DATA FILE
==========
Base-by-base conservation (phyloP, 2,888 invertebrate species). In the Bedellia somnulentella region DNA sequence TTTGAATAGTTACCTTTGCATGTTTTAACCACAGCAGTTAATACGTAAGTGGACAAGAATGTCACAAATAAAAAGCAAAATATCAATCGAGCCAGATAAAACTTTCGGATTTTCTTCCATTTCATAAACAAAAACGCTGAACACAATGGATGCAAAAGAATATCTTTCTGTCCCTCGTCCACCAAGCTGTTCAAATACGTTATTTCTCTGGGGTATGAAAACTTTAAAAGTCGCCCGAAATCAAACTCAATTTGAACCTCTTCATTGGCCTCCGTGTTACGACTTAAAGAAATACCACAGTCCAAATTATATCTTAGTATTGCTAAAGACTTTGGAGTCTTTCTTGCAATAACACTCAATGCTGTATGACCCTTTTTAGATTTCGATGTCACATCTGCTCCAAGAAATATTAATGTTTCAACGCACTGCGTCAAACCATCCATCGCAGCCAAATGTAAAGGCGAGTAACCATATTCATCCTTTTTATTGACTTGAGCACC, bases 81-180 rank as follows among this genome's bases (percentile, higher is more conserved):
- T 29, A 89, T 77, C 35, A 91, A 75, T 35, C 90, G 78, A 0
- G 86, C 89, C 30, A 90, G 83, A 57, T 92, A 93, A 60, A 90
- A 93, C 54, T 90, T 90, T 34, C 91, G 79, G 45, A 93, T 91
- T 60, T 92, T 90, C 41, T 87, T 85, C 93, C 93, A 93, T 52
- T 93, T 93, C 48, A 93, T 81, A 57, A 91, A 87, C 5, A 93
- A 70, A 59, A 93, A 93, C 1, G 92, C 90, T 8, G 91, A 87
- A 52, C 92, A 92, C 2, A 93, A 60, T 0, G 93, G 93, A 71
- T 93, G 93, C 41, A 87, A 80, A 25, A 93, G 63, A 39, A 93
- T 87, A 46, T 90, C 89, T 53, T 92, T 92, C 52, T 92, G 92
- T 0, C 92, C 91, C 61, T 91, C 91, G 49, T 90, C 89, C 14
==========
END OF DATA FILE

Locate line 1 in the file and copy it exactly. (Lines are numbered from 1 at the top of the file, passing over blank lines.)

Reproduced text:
Base-by-base conservation (phyloP, 2,888 invertebrate species). In the Bedellia somnulentella region DNA sequence TTTGAATAGTTACCTTTGCATGTTTTAACCACAGCAGTTAATACGTAAGTGGACAAGAATGTCACAAATAAAAAGCAAAATATCAATCGAGCCAGATAAAACTTTCGGATTTTCTTCCATTTCATAAACAAAAACGCTGAACACAATGGATGCAAAAGAATATCTTTCTGTCCCTCGTCCACCAAGCTGTTCAAATACGTTATTTCTCTGGGGTATGAAAACTTTAAAAGTCGCCCGAAATCAAACTCAATTTGAACCTCTTCATTGGCCTCCGTGTTACGACTTAAAGAAATACCACAGTCCAAATTATATCTTAGTATTGCTAAAGACTTTGGAGTCTTTCTTGCAATAACACTCAATGCTGTATGACCCTTTTTAGATTTCGATGTCACATCTGCTCCAAGAAATATTAATGTTTCAACGCACTGCGTCAAACCATCCATCGCAGCCAAATGTAAAGGCGAGTAACCATATTCATCCTTTTTATTGACTTGAGCACC, bases 81-180 rank as follows among this genome's bases (percentile, higher is more conserved):